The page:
I should probably start by letting you know I am not usually a big fan of vampire movies, with the usual exceptions of films like Francis Ford Coppola’s Bram Stoker’s Dracula (1992) and a few others whose titles escape me at the moment, it’s a sub-genre that mostly leaves me flat. This film has scored only a 15% with critics and a lowly 46% with fans on the Rotten Tomatoes website. It deserves better and more love than that.
Priest, although it left most critics and some fans feeling less than enthused, I find it to be a thoroughly enjoyable film. Don’t get me wrong; I am not saying it’s deserving of notice by the many awards bestowing organizations out there; I am only saying it’s a good sound film, with an enjoyable cast, an interesting premise, and a good working story I enjoy. It also has several excellent science-fiction touches that elevate it above the myriad assembly of vampire movies produced and received better over the years.
If you are unfamiliar with the film I am talking about; Priest is a 2011 American post-apocalyptic, dystopian, science fiction, action, horror film starring Paul Bettany as the title character. Based on the Korean comic of the same name by Hyung Min-woo, it’s directed by Scott Stewert.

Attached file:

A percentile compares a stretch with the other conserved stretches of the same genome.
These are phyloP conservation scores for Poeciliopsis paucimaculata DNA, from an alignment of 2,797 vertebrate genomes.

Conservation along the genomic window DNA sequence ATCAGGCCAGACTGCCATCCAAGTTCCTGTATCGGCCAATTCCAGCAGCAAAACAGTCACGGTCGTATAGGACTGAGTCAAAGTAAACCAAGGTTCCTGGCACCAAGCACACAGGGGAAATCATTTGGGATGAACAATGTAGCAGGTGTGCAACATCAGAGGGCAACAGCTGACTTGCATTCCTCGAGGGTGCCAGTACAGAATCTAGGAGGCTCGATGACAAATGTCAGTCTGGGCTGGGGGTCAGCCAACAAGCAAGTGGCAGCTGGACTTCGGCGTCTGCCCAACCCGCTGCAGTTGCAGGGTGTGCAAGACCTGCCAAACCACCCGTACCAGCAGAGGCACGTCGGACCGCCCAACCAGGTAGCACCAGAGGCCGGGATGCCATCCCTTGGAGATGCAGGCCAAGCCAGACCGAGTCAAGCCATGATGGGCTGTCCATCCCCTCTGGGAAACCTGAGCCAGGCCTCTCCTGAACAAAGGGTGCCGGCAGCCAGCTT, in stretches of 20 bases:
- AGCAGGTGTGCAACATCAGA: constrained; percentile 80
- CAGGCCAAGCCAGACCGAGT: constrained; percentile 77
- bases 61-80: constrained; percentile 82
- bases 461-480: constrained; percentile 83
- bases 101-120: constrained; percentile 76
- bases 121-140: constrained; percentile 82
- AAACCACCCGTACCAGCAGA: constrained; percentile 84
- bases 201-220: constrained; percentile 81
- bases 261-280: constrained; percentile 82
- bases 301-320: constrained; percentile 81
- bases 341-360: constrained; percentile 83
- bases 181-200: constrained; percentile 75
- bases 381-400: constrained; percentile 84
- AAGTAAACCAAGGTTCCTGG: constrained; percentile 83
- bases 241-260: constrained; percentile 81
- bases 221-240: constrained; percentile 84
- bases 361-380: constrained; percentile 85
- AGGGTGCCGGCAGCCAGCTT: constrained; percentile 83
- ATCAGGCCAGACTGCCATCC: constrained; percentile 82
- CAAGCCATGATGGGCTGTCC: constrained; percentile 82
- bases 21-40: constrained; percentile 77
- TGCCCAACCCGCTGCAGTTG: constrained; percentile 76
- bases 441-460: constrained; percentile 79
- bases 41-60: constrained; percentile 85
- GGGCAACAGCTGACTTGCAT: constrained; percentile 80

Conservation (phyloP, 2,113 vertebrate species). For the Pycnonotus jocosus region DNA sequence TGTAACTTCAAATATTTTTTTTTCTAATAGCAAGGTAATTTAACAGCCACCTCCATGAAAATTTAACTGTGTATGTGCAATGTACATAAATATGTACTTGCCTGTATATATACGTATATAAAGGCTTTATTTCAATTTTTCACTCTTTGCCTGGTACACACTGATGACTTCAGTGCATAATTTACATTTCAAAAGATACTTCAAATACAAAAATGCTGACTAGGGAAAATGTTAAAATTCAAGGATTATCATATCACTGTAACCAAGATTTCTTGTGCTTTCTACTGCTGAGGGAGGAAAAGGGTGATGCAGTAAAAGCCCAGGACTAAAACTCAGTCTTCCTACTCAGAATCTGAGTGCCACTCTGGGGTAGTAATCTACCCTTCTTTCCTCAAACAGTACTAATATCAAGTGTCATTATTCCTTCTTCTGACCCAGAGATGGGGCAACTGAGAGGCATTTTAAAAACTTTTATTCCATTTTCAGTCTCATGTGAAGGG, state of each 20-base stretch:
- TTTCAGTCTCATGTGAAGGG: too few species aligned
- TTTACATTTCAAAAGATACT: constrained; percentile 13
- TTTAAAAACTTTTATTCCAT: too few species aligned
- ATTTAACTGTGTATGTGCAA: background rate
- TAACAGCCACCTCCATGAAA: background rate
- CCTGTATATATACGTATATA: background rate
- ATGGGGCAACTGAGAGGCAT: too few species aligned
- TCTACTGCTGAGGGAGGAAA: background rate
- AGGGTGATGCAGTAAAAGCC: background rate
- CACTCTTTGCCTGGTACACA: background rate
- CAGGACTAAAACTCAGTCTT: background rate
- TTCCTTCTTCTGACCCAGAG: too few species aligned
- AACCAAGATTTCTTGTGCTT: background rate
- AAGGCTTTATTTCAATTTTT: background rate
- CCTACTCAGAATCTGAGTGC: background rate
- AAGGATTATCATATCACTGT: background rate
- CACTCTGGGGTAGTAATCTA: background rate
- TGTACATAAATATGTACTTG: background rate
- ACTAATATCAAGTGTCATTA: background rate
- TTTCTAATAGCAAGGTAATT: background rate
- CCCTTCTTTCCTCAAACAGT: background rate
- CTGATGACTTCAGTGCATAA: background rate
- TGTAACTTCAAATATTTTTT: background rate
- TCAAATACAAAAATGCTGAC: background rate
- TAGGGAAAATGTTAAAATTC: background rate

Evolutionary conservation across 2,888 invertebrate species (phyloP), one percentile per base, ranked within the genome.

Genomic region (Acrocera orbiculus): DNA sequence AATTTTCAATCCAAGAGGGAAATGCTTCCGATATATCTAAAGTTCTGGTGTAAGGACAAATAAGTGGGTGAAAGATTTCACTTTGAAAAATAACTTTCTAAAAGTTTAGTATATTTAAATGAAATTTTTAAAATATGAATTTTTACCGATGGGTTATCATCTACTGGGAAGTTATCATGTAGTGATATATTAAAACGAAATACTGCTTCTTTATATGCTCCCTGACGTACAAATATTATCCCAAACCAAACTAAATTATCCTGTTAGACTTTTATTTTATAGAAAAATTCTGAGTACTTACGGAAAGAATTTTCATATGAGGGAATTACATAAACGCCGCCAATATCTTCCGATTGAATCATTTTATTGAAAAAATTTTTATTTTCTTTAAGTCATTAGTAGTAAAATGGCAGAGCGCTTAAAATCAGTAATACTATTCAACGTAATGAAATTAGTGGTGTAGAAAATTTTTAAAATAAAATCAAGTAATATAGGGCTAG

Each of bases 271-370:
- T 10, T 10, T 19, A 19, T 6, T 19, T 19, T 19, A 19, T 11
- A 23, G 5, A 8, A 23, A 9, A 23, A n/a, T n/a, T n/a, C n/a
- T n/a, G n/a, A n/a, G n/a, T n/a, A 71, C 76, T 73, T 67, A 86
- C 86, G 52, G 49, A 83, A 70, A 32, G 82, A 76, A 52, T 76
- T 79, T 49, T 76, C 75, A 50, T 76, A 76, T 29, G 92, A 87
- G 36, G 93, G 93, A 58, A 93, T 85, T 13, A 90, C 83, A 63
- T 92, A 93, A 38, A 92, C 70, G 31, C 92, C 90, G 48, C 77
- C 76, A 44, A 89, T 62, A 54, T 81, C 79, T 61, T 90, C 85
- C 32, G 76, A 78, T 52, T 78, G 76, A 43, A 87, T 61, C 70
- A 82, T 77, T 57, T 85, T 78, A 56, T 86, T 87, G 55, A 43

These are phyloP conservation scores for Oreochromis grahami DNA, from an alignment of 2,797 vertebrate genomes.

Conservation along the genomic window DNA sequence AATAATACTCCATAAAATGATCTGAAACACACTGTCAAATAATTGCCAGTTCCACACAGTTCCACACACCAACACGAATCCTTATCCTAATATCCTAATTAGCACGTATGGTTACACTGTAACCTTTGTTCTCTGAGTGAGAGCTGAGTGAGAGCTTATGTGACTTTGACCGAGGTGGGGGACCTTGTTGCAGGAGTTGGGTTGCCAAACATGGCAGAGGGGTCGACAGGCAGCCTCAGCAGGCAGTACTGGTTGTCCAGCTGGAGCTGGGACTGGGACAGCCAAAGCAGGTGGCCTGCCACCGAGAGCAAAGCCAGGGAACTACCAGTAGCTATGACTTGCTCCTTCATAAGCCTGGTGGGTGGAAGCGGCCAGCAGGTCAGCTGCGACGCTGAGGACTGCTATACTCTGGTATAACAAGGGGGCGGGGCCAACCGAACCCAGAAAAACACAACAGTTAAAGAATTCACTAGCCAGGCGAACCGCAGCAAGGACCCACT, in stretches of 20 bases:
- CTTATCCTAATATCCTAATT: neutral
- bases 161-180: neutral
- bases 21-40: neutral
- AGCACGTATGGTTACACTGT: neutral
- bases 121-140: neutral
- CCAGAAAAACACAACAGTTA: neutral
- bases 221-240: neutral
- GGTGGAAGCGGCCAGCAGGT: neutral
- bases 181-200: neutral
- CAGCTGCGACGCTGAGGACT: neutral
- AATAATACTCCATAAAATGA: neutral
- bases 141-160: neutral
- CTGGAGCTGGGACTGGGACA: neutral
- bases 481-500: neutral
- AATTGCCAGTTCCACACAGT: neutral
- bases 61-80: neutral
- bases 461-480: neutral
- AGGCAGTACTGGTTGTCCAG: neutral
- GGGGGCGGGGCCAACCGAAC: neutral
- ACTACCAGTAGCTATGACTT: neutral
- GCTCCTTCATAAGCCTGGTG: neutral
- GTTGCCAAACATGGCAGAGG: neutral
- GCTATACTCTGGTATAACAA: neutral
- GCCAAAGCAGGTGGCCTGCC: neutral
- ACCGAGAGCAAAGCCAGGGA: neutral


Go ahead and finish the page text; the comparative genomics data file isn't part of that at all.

In an alternate world, humanity and vampires have warred for centuries. After the last Vampire War, a veteran Warrior Priest (Bettany) lives in obscurity with other humans inside one of the Church’s walled cities. When vampires kidnap his niece (Lily Collins), the Priest breaks his vows to hunt them down. Joining him is the niece’s boyfriend Hicks (Cam Gigandet), who is a wasteland sheriff, and later, a former Warrior Priestess (Maggie Q)
So, with that said, let’s get to it:
(1) The City: After the setup of the vampire attack that results in the kidnapping that sets things in motion, we pay a brief visit to the City. It’s a place that seemingly dwells in perpetual darkness, and it has the look of a fascist state with armed soldiers everywhere. It’s reminiscent of depictions of the legendary Gotham; only this looks like an even darker cousin to that city. It’s an urban center dying under the weight of fear and oppression caused by the theocratic government that rules the place. The film serves as a stern warning against letting any religious group ever gaining political control.